Sahara (1995 film)

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Directed by Brian Trenchard-Smith
Produced by Darryl Sheen
Written by Philip MacDonald
David Phillips (screenplay)
Starring James Belushi
Alan David Lee
Simon Westaway
Michael Massee
Music by Garry McDonald and Lawrence Stone
Cinematography John Stokes
Edited by Alan Lake, Patrick Stewart
Distributed by TriStar Television
Release dates
  • April 25, 1995 (1995-04-25)
Running time 106 minutes
Country United States/Australia
Language English, German

Sahara (also known as Desert Storm) is a 1995 American war film shot in Australia and directed by Brian Trenchard-Smith. The film stars James Belushi, Alan David Lee and Simon Westaway. This film is a remake of the 1943 Humphrey Bogart film Sahara.


In June 1942 on the eve of the Battle of El Alamein, American Sergeant Joe Gunn (James Belushi) and the crew of his M3 Lee tank Lulu Belle come across a group of Allied stragglers at a destroyed First Aid Station. The stragglers led by British doctor Captain Halliday (Jerome Ehlers), decide to ride with Gunn in an attempt to escape the advancing Afrika Korps. Picking up a downed Luftwaffe pilot, Captain von Schletow (Julian Garner), an African soldier, Tambul (Robert Wisdom), and Giuseppe (Angelo D'Angelo), his Italian prisoner they end up at a deserted Saharan oasis in search for water. With the Germans right behind them they decide to stay and defend the well, holding up a battalion of 500 Germans.

The well has completely dried up by then. A standoff and battle of wills begins between Gunn and Major von Falken (Alexander Petersons), the German commander. Gunn keeps up the pretence that the well is full of water and negotiates to buy time. Eventually, the Germans attack and are beaten off again and again, but one by one, the defenders are killed. During the fighting, von Schletow, the German flyer, tries to escape, injuring Giuseppe who tries to stop him. Giuseppe is then killed by German fire as he tries to alert Gunn. Tambul chases down and kills von Schletow before he can report the dry well; he is killed as he returns, but is able to tell the others that the Germans did not know that the well was dry.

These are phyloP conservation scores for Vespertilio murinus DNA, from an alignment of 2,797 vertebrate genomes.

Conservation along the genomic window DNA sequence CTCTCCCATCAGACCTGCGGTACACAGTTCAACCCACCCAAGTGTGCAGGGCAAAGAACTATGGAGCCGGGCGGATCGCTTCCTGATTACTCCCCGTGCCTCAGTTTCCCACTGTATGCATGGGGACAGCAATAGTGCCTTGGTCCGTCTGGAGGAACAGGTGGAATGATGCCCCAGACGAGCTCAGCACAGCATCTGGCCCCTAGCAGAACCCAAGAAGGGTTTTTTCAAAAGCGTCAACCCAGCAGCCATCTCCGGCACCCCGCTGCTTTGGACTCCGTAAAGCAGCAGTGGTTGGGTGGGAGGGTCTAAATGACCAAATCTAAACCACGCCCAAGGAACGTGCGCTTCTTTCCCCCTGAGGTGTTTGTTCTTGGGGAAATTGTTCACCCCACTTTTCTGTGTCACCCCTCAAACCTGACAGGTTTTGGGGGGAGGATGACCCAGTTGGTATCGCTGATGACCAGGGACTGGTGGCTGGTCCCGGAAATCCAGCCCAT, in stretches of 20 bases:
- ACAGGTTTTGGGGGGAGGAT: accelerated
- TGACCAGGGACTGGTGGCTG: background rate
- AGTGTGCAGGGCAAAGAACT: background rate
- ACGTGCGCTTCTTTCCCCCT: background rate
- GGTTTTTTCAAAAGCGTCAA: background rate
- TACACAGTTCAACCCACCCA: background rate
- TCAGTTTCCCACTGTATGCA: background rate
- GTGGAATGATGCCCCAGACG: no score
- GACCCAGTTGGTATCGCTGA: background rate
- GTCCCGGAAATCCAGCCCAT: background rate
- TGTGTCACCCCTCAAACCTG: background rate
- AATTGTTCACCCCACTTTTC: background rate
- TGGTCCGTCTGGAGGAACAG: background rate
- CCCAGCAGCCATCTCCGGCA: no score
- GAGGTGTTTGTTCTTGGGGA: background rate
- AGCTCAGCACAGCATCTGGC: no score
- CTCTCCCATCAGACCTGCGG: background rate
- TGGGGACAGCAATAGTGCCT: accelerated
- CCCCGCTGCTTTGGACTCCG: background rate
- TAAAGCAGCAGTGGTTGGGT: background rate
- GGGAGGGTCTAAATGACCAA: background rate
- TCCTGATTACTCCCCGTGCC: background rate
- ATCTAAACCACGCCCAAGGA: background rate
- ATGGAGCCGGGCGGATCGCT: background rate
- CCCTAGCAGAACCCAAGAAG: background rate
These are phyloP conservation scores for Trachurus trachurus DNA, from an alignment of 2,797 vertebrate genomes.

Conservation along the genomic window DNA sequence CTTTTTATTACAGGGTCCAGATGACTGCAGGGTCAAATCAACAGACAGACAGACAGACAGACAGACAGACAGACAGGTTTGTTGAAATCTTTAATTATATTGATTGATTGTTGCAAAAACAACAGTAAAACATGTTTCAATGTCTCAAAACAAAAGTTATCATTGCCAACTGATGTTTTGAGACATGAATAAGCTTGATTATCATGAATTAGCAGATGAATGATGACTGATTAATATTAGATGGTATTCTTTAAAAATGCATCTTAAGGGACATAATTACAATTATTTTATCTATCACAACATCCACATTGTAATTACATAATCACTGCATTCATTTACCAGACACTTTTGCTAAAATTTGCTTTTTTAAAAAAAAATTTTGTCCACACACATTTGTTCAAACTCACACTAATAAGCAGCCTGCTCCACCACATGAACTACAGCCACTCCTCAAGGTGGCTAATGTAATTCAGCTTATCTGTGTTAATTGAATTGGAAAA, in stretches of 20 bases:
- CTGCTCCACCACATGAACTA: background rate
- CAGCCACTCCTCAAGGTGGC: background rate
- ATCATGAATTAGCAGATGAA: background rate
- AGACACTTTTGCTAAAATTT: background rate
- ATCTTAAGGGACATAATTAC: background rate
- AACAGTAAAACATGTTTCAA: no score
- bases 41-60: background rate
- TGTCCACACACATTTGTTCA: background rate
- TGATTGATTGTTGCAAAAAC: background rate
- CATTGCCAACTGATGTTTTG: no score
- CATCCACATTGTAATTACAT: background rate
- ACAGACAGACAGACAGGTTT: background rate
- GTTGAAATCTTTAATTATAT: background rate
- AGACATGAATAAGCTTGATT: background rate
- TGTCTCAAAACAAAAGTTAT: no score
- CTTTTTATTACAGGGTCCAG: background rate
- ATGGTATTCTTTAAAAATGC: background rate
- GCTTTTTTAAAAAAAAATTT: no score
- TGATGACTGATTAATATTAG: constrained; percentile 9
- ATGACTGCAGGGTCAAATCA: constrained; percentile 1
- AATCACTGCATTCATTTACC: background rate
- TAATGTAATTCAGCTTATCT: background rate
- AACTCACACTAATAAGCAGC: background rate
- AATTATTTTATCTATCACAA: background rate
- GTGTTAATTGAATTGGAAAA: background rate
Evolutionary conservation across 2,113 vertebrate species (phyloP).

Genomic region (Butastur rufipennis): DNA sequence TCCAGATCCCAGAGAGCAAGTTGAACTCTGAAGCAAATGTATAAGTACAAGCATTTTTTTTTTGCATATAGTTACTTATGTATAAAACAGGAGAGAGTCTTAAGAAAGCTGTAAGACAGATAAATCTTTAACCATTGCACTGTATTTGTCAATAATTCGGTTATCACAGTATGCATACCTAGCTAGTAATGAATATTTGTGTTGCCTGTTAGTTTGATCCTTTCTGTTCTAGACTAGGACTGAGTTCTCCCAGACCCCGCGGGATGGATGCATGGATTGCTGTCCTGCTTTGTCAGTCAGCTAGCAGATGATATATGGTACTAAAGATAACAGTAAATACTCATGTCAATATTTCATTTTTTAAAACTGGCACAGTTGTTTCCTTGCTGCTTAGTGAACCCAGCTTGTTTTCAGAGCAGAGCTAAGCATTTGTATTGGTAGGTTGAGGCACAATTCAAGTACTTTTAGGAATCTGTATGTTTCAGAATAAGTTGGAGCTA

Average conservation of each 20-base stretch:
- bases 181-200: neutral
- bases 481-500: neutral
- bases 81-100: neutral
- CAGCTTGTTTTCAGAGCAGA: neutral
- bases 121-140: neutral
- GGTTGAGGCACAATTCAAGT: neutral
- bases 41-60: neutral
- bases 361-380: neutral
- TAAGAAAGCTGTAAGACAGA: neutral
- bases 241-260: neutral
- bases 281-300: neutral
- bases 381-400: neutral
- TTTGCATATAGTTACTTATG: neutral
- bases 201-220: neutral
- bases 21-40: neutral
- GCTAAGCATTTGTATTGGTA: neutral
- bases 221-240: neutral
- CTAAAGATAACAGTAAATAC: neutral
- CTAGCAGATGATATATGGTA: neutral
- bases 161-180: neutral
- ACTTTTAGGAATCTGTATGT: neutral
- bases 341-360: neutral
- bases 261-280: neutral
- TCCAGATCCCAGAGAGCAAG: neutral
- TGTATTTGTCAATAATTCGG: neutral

The thirst-maddened Germans' final assault turns into a full-blown surrender as they drop their weapons and claw across the sand towards the well. Gunn discovers, to his shock, that a German shell that exploded in the well has tapped into a source of water. Gunn and Bates (Alan David Lee), the only other Allied survivor, disarm the Germans while they drink their fill. At the end a British Long Range Desert Patrol arrives at the oasis.



The film was made on location of Port Stephens, New South Wales, Australia. The Afrika Korps was played by 130 RAAF personnel.[1]


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